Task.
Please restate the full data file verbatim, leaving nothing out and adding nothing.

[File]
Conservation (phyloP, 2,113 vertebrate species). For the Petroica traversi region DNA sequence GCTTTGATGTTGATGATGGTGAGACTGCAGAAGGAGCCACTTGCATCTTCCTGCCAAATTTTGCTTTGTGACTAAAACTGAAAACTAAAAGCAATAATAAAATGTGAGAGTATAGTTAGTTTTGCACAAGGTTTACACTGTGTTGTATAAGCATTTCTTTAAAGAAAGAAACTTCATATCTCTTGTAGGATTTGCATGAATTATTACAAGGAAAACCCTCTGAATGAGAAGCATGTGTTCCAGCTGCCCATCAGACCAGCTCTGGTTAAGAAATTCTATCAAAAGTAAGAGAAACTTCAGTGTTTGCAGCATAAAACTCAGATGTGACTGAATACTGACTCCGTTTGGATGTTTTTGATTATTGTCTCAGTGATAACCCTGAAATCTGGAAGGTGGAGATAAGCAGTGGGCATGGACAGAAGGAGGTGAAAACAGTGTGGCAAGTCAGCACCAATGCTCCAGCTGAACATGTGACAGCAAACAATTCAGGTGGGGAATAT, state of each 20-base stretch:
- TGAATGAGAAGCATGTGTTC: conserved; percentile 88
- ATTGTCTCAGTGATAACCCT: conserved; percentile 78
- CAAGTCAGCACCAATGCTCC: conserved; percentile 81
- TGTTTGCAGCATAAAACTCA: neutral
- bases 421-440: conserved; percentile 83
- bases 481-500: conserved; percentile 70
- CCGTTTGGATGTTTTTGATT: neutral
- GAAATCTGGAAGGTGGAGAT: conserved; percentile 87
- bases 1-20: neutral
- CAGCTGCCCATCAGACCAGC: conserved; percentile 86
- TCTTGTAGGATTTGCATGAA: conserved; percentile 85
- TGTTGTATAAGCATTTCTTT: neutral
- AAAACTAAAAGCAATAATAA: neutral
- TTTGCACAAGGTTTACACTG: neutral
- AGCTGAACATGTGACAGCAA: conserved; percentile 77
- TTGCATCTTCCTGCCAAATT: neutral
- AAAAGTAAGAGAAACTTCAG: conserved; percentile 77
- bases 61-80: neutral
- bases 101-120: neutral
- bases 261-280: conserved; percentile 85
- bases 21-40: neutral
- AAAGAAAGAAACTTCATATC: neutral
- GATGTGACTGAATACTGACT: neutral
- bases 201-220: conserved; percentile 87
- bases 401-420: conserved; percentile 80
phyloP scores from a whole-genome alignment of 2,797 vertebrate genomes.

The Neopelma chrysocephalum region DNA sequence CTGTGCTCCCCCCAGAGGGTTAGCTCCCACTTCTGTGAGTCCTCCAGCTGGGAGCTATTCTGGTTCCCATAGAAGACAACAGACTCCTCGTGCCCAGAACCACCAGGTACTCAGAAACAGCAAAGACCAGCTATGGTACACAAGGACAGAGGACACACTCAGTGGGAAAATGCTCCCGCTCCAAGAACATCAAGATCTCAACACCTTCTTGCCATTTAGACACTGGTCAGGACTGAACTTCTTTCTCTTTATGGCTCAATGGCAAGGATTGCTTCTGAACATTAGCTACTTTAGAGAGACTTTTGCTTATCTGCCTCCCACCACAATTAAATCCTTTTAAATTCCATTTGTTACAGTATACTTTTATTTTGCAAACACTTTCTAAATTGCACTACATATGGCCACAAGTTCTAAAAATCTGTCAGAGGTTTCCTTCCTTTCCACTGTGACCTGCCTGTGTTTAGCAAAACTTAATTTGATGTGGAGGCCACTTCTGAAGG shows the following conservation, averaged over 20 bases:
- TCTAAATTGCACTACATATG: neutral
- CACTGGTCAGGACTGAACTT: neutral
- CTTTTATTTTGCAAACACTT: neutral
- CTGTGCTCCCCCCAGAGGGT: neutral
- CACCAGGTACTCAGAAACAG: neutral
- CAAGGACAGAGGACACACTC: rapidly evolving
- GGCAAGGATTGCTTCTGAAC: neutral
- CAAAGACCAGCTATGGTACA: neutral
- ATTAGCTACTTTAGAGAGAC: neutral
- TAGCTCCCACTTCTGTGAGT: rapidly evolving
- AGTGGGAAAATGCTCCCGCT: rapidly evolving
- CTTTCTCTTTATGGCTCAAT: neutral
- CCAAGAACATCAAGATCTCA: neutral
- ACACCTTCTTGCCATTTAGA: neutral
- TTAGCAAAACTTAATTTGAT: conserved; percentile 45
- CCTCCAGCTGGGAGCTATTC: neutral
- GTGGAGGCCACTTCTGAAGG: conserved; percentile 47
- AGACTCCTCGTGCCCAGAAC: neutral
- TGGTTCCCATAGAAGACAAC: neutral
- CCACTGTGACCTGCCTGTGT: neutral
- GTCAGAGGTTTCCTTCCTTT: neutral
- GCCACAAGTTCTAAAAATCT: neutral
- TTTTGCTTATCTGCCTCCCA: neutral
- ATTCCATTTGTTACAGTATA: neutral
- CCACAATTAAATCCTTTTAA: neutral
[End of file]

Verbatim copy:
Conservation (phyloP, 2,113 vertebrate species). For the Petroica traversi region DNA sequence GCTTTGATGTTGATGATGGTGAGACTGCAGAAGGAGCCACTTGCATCTTCCTGCCAAATTTTGCTTTGTGACTAAAACTGAAAACTAAAAGCAATAATAAAATGTGAGAGTATAGTTAGTTTTGCACAAGGTTTACACTGTGTTGTATAAGCATTTCTTTAAAGAAAGAAACTTCATATCTCTTGTAGGATTTGCATGAATTATTACAAGGAAAACCCTCTGAATGAGAAGCATGTGTTCCAGCTGCCCATCAGACCAGCTCTGGTTAAGAAATTCTATCAAAAGTAAGAGAAACTTCAGTGTTTGCAGCATAAAACTCAGATGTGACTGAATACTGACTCCGTTTGGATGTTTTTGATTATTGTCTCAGTGATAACCCTGAAATCTGGAAGGTGGAGATAAGCAGTGGGCATGGACAGAAGGAGGTGAAAACAGTGTGGCAAGTCAGCACCAATGCTCCAGCTGAACATGTGACAGCAAACAATTCAGGTGGGGAATAT, state of each 20-base stretch:
- TGAATGAGAAGCATGTGTTC: conserved; percentile 88
- ATTGTCTCAGTGATAACCCT: conserved; percentile 78
- CAAGTCAGCACCAATGCTCC: conserved; percentile 81
- TGTTTGCAGCATAAAACTCA: neutral
- bases 421-440: conserved; percentile 83
- bases 481-500: conserved; percentile 70
- CCGTTTGGATGTTTTTGATT: neutral
- GAAATCTGGAAGGTGGAGAT: conserved; percentile 87
- bases 1-20: neutral
- CAGCTGCCCATCAGACCAGC: conserved; percentile 86
- TCTTGTAGGATTTGCATGAA: conserved; percentile 85
- TGTTGTATAAGCATTTCTTT: neutral
- AAAACTAAAAGCAATAATAA: neutral
- TTTGCACAAGGTTTACACTG: neutral
- AGCTGAACATGTGACAGCAA: conserved; percentile 77
- TTGCATCTTCCTGCCAAATT: neutral
- AAAAGTAAGAGAAACTTCAG: conserved; percentile 77
- bases 61-80: neutral
- bases 101-120: neutral
- bases 261-280: conserved; percentile 85
- bases 21-40: neutral
- AAAGAAAGAAACTTCATATC: neutral
- GATGTGACTGAATACTGACT: neutral
- bases 201-220: conserved; percentile 87
- bases 401-420: conserved; percentile 80
phyloP scores from a whole-genome alignment of 2,797 vertebrate genomes.

The Neopelma chrysocephalum region DNA sequence CTGTGCTCCCCCCAGAGGGTTAGCTCCCACTTCTGTGAGTCCTCCAGCTGGGAGCTATTCTGGTTCCCATAGAAGACAACAGACTCCTCGTGCCCAGAACCACCAGGTACTCAGAAACAGCAAAGACCAGCTATGGTACACAAGGACAGAGGACACACTCAGTGGGAAAATGCTCCCGCTCCAAGAACATCAAGATCTCAACACCTTCTTGCCATTTAGACACTGGTCAGGACTGAACTTCTTTCTCTTTATGGCTCAATGGCAAGGATTGCTTCTGAACATTAGCTACTTTAGAGAGACTTTTGCTTATCTGCCTCCCACCACAATTAAATCCTTTTAAATTCCATTTGTTACAGTATACTTTTATTTTGCAAACACTTTCTAAATTGCACTACATATGGCCACAAGTTCTAAAAATCTGTCAGAGGTTTCCTTCCTTTCCACTGTGACCTGCCTGTGTTTAGCAAAACTTAATTTGATGTGGAGGCCACTTCTGAAGG shows the following conservation, averaged over 20 bases:
- TCTAAATTGCACTACATATG: neutral
- CACTGGTCAGGACTGAACTT: neutral
- CTTTTATTTTGCAAACACTT: neutral
- CTGTGCTCCCCCCAGAGGGT: neutral
- CACCAGGTACTCAGAAACAG: neutral
- CAAGGACAGAGGACACACTC: rapidly evolving
- GGCAAGGATTGCTTCTGAAC: neutral
- CAAAGACCAGCTATGGTACA: neutral
- ATTAGCTACTTTAGAGAGAC: neutral
- TAGCTCCCACTTCTGTGAGT: rapidly evolving
- AGTGGGAAAATGCTCCCGCT: rapidly evolving
- CTTTCTCTTTATGGCTCAAT: neutral
- CCAAGAACATCAAGATCTCA: neutral
- ACACCTTCTTGCCATTTAGA: neutral
- TTAGCAAAACTTAATTTGAT: conserved; percentile 45
- CCTCCAGCTGGGAGCTATTC: neutral
- GTGGAGGCCACTTCTGAAGG: conserved; percentile 47
- AGACTCCTCGTGCCCAGAAC: neutral
- TGGTTCCCATAGAAGACAAC: neutral
- CCACTGTGACCTGCCTGTGT: neutral
- GTCAGAGGTTTCCTTCCTTT: neutral
- GCCACAAGTTCTAAAAATCT: neutral
- TTTTGCTTATCTGCCTCCCA: neutral
- ATTCCATTTGTTACAGTATA: neutral
- CCACAATTAAATCCTTTTAA: neutral